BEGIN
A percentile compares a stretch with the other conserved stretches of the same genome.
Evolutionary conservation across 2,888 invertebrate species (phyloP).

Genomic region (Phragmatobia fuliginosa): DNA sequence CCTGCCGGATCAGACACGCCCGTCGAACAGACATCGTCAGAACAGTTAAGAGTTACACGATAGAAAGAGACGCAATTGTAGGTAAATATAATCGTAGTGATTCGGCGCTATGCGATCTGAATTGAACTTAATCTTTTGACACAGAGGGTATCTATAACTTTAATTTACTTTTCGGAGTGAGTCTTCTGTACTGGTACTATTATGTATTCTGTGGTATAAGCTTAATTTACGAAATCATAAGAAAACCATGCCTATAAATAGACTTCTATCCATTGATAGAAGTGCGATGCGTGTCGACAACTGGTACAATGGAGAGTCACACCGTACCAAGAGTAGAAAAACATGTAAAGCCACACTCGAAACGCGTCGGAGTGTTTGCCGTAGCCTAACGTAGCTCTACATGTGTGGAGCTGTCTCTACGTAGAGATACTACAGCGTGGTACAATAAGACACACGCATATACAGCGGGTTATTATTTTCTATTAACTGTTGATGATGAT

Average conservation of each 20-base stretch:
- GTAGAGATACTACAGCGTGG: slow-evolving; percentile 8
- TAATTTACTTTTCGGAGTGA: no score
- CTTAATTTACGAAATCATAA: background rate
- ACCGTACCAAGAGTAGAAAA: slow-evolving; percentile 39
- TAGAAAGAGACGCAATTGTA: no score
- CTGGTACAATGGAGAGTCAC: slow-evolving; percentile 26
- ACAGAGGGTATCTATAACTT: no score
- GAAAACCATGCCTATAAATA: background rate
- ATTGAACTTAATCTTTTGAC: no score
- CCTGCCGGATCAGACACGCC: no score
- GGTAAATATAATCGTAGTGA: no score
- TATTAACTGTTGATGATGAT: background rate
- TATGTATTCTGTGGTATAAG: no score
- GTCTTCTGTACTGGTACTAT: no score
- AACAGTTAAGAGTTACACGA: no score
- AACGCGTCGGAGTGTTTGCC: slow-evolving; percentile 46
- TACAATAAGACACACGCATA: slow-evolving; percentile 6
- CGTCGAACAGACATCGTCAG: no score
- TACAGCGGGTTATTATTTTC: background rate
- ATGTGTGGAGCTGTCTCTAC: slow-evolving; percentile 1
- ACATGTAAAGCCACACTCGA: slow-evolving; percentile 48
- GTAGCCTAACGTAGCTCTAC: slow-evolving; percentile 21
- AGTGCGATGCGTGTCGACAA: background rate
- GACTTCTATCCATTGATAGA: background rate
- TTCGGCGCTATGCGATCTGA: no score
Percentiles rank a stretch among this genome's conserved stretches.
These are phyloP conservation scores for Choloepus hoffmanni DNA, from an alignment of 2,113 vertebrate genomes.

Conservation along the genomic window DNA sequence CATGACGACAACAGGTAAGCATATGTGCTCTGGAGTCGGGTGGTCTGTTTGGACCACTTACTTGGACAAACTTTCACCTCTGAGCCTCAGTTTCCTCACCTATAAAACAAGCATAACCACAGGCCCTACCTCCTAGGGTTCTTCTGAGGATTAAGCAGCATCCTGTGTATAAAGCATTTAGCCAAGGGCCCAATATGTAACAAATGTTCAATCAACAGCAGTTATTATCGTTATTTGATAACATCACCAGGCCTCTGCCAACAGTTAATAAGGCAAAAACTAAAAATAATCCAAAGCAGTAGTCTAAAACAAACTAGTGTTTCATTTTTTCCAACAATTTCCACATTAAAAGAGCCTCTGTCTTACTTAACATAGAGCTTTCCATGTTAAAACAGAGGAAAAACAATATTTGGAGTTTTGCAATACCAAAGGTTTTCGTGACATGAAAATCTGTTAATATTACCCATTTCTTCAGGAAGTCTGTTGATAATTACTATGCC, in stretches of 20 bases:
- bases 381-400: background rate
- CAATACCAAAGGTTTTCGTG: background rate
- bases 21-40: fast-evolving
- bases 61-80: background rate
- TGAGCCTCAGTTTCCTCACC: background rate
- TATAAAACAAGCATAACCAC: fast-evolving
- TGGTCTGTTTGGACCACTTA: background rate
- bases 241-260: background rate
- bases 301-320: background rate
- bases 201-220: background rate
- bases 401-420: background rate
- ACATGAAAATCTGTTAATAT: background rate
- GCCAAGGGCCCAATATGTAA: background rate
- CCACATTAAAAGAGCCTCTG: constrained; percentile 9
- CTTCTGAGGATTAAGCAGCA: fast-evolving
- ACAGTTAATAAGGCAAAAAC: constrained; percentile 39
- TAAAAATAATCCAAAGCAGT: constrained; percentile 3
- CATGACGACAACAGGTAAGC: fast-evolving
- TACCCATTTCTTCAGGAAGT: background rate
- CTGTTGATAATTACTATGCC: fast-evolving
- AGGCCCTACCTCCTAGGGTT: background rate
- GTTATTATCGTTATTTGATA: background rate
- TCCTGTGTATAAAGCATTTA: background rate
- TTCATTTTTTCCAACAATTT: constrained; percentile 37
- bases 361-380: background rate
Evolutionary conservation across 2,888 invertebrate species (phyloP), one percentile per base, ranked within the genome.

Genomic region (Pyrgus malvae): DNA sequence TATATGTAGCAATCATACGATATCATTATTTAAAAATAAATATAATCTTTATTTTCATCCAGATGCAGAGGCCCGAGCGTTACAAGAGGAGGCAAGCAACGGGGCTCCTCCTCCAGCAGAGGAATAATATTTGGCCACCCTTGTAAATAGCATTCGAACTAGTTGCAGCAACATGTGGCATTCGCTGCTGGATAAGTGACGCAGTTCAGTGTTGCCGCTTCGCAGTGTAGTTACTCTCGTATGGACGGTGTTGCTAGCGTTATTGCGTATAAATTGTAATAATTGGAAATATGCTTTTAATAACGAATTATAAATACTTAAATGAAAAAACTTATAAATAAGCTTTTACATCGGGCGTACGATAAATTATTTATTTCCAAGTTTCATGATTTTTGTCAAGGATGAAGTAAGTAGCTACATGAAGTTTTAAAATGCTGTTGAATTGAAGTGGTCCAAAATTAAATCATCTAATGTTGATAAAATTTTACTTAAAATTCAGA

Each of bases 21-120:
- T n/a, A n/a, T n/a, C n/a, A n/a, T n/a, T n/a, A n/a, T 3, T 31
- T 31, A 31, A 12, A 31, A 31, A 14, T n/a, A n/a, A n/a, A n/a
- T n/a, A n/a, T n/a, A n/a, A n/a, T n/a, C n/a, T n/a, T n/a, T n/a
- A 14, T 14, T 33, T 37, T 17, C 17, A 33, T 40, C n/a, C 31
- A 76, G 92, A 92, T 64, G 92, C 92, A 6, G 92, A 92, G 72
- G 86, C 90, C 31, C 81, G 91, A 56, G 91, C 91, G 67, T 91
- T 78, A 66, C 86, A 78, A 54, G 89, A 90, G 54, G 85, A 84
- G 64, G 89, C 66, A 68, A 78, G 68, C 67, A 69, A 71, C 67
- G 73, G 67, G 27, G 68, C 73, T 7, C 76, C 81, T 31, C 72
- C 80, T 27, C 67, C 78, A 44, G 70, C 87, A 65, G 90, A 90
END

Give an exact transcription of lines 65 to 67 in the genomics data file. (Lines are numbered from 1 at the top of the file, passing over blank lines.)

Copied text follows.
- A 76, G 92, A 92, T 64, G 92, C 92, A 6, G 92, A 92, G 72
- G 86, C 90, C 31, C 81, G 91, A 56, G 91, C 91, G 67, T 91
- T 78, A 66, C 86, A 78, A 54, G 89, A 90, G 54, G 85, A 84